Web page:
Knights, A J; Nuber, N; Thomson, C W; de la Rosa, O; Jäger, E; Tiercy, J M; van den Broek, M; Pascolo, S; Knuth, A; Zippelius, A (2009). Modified tumour antigen-encoding mRNA facilitates the analysis of naturally occurring and vaccine-induced CD4 and CD8 T cells in cancer patients. Cancer Immunology, Immunotherapy, 58(3):325-338.
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The development of effective anti-cancer vaccines requires precise assessment of vaccine-induced immunity. This is often hampered by low ex vivo frequencies of antigen-specific T cells and limited defined epitopes. This study investigates the applicability of modified, in vitro-transcribed mRNA encoding a therapeutically relevant tumour antigen to analyse T cell responses in cancer patients. In this study transfection of antigen presenting cells, by mRNA encoding the tumour antigen NY-ESO-1, was optimised and applied to address spontaneous and vaccine-induced T cell responses in cancer patients. Memory CD8+ T cells from lung cancer patients having detectable humoral immune responses directed towards NY-ESO-1 could be efficiently detected in peripheral blood. Specific T cells utilised a range of different T cell receptors, indicating a polyclonal response. Specific killing of a panel of NY-ESO-1 expressing tumour cell lines indicates recognition restricted to several HLA allelic variants, including a novel HLA-B49 epitope. Using a modified mRNA construct targeting the translated antigen to the secretory pathway, detection of NY-ESO-1-specific CD4+ T cells in patients could be enhanced, which allowed the in-depth characterisation of established T cell clones. Moreover, broad CD8+ and CD4+ T cell responses covering multiple epitopes were detected following mRNA stimulation of patients treated with a recombinant vaccinia/fowlpox NY-ESO-1 vaccine. This approach allows for a precise monitoring of responses to tumour antigens in a setting that addresses the breadth and magnitude of antigen-specific T cell responses, and that is not limited to a particular combination of known epitopes and HLA-restrictions.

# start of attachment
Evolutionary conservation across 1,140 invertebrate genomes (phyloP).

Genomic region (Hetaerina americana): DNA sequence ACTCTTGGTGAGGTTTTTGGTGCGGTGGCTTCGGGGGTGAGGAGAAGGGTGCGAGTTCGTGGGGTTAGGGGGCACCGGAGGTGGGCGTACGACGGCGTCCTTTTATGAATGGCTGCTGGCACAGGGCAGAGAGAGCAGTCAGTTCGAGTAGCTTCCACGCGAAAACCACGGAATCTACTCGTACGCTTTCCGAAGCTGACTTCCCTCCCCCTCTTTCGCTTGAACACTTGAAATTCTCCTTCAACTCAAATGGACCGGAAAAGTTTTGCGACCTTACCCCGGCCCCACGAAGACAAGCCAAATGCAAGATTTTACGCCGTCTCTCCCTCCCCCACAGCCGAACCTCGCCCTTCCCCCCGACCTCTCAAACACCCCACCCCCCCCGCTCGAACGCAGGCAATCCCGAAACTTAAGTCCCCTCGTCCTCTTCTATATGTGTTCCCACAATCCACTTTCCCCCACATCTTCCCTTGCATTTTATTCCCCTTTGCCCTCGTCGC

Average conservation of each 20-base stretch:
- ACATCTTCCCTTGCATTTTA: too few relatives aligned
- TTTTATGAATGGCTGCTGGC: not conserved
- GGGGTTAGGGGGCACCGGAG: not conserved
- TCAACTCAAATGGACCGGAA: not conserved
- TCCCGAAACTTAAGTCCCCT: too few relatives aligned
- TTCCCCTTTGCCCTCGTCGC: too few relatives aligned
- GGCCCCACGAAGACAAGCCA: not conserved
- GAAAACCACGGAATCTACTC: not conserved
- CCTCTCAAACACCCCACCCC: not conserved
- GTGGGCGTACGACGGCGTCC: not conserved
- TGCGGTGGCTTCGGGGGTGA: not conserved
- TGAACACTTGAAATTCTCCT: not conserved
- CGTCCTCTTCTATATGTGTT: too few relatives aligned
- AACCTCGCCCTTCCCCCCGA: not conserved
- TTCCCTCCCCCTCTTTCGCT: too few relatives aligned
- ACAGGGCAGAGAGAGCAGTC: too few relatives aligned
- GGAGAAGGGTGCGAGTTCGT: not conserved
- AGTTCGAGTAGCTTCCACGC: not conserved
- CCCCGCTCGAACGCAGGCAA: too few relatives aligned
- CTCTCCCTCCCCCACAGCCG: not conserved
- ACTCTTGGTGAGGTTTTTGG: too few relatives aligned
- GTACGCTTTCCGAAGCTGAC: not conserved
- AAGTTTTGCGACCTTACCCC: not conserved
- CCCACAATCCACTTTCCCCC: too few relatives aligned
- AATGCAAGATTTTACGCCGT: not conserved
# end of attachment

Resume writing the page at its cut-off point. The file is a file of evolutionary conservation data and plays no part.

|Item Type:||Journal Article, refereed, original work|
|Communities & Collections:||04 Faculty of Medicine > University Hospital Zurich > Clinic for Oncology|
|DDC:||610 Medicine & health|
|Deposited On:||14 Jan 2009 11:12|
|Last Modified:||27 Nov 2013 20:08|
|Additional Information:||The original publication is available at www.springerlink.com|
|Citations:||Web of Science®. Times Cited: 10|
Scopus®. Citation Count: 11
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